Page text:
The promise of mythical riches

A KMT ‘treasure hoard’ is exploited by scamsters

Japan Cup 2014

Lin: stars in new movie in which KMT hunts for red spies

The last time Lin Chi-ling played a special agent, the Taiwanese-actress frolicked in a bathtub and donned 24 different outfits. Her role in the spy thriller Switch was her sexiest to date, she said.

But most critics were soon switching off, despite the steamy scenes (see WiC198).

Switch was named worst movie in the 2013 Golden Plum Awards (Hong Kong’s equivalent to the Golden Raspberry Awards in Los Angeles) and Lin was voted the second worst actress.

That setback hasn’t prevented her from trying again. But having turned 40 a month ago, Lin has ditched some of the glamour in her latest espionage flick, Who is Undercover (the Chinese title translates more literally as “The Trump Card”).

This is much more gritty stuff: Lin looks 20 years older and as a captured spy her face is disfigured during torture scenes.

The thriller centres on the battle between the intelligence agencies when the Kuomintang (KMT) ruled Shanghai in 1930. In the movie several women are arrested on suspicion of being secret members of the Communist Party. They are tortured and forced to confess. But the question remains: who is the actual spy?

Lin’s role sounds similar to the real life fate of Wang Guangmei, a famed beauty married to former Chinese President Liu Shaoqi. Her looks and her popularity antagonised Chairman Mao’s wife Jiang Qing, and President Liu was denounced as a “capitalist roader” in 1966. Rumours then began to spread that Wang was the leader of the so-called “Plum Blossom Party”, an underground gang run by the Kuomintang to subvert Communist rule (the name’s origin: the KMT had previously designated the plum blossom as China’s national flower).

Arrested and accused of being a Taiwanese spy, Wang was humiliated at mass rallies. She was later jailed in a cell so small that she couldn’t stand up straight in it. She was finally released in 1979 after spending 12 years in prison.

Even today, speculation about cross-straits espionage can be persistent. Chang Hsien-yao was removed as deputy head of Taiwan’s Mainland Affairs Council in September amid allegations he had endangered national security. Earlier this month, Taiwan media picked up rumours that the assistant editor-in-chief at Ta Kung Pao, a pro-Beijing newspaper in Hong Kong, had defected to Taiwan too.

Many Chinese believe that the Plum Blossom gang is still at work too. According to CCTV, several hundred people in Zhejiang province were victims of fraudsters from a so-called “Plum Blossom Association” recently. Mostly elderly, they were told that the Kuomintang had amassed a hoard of priceless artefacts before fleeing to Taiwan in 1949. The “Plum Blossom Association” was said to be guarding the loot in various spots across the mainland. Those helping to finance the salvage operation were promised a share of the proceeds when the treasure was sold off. Of course, the scammers took the money but never returned. CCTV reported that the victims lost Rmb3 million ($500,000).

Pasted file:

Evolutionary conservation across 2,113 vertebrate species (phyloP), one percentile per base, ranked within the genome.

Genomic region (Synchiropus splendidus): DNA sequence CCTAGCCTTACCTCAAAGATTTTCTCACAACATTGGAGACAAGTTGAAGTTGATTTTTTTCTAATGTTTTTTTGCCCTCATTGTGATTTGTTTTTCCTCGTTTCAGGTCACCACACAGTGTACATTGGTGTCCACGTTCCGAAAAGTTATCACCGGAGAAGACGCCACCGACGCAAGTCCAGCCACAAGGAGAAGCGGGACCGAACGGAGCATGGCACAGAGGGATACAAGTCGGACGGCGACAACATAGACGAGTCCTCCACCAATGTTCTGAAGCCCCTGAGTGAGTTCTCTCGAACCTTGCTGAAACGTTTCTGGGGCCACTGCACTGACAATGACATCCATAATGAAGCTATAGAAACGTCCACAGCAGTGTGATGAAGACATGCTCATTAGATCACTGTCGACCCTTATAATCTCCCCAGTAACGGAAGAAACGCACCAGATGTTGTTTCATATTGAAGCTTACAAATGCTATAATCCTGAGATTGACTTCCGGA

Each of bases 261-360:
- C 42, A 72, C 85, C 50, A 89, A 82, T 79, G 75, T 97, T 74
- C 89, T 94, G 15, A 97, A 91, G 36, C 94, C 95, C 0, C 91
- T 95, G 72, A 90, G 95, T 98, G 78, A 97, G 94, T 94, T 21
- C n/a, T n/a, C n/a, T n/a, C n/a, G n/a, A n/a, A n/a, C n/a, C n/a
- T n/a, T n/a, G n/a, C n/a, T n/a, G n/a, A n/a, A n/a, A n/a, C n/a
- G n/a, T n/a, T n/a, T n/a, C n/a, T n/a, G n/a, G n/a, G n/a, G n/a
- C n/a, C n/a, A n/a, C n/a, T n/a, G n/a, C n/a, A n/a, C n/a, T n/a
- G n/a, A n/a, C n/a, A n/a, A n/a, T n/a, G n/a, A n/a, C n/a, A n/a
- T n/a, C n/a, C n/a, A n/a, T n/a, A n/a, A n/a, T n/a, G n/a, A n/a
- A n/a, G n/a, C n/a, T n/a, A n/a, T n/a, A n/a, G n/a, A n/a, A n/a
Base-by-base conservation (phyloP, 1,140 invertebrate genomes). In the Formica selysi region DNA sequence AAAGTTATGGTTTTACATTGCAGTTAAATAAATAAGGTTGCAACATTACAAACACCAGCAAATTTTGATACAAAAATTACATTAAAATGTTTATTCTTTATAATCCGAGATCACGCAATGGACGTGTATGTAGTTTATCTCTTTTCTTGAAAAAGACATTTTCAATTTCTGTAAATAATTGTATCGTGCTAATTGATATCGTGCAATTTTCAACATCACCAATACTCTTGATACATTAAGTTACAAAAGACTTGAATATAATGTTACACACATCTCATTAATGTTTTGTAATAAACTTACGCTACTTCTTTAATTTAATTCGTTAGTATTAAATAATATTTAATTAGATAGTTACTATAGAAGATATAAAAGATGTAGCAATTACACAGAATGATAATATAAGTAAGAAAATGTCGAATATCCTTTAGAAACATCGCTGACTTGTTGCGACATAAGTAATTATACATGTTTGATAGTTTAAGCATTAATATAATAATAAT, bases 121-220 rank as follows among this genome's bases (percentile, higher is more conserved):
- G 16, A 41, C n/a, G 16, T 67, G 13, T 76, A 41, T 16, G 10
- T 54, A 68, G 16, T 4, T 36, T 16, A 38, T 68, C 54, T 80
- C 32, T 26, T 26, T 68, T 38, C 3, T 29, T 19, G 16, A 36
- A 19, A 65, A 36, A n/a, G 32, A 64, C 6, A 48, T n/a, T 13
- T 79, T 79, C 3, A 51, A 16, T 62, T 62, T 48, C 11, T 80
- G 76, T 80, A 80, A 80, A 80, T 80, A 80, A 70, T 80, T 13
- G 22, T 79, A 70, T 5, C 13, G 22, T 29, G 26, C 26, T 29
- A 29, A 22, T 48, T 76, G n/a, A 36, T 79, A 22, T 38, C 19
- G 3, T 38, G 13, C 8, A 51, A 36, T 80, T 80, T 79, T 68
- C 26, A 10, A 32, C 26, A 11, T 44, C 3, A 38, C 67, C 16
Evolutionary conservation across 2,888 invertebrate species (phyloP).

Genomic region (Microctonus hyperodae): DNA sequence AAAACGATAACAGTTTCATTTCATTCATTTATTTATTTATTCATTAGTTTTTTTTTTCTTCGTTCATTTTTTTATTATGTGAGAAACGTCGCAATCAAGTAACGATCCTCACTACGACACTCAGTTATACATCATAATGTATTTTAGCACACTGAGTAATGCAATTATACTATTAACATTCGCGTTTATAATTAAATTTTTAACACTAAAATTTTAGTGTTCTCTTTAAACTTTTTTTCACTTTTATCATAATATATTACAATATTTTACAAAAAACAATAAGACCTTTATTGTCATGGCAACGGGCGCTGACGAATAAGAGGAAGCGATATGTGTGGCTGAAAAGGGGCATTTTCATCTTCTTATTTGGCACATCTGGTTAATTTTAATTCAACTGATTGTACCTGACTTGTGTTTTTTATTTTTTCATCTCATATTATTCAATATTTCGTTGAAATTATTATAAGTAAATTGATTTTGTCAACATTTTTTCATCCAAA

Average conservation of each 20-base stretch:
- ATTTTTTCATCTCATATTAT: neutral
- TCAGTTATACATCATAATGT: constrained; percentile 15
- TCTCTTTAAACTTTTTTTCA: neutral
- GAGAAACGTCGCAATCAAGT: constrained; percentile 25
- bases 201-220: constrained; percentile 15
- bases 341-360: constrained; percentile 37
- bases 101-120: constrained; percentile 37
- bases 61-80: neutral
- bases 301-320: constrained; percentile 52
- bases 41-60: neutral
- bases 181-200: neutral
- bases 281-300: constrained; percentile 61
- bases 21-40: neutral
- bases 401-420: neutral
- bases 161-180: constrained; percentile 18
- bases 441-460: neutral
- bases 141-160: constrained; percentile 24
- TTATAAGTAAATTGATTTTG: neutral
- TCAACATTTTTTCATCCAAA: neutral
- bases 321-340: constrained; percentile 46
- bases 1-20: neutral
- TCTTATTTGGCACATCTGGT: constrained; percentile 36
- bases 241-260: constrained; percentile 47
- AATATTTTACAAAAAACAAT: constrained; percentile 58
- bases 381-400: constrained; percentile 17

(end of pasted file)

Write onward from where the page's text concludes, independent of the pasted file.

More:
The state broadcaster mentioned that other con artists have used the same treasure scam for more than 30 years. In Guangxi alone police have arrested more than 150 grifters for similar fraud. In some of the more sophisticated cases, the deceived were duped into becoming deceivers themselves, spreading the scam in the manner of a Ponzi scheme.

Of course, fewer people would be taken in if there wasn’t a semi-plausible element to the claims in this case, it’s the circumstances in which the ruling Kuomintang fled to Taiwan after losing the civil war to Mao’s Red Army in 1949. They did so believing that they would soon return to reconquer the mainland, which gives credence to the hypothesis that the fleeing generals hid many of China’s great treasures in secret locations, rather than take the haul with them.

Some of this sounds like a Chinese twist on National Treasure – the film franchise in which Nicolas Cage hunts for a trove of artefacts left by the Founding Fathers. Perhaps Taipei-born Lin Chi-ling ought to put in a call to Cage for a meeting. WiC can envisage her in the role of the granddaughter of one of the fleeing generals, who one day discovers a map in her grandads’s desk, signed by Chiang Kai-shek himself…

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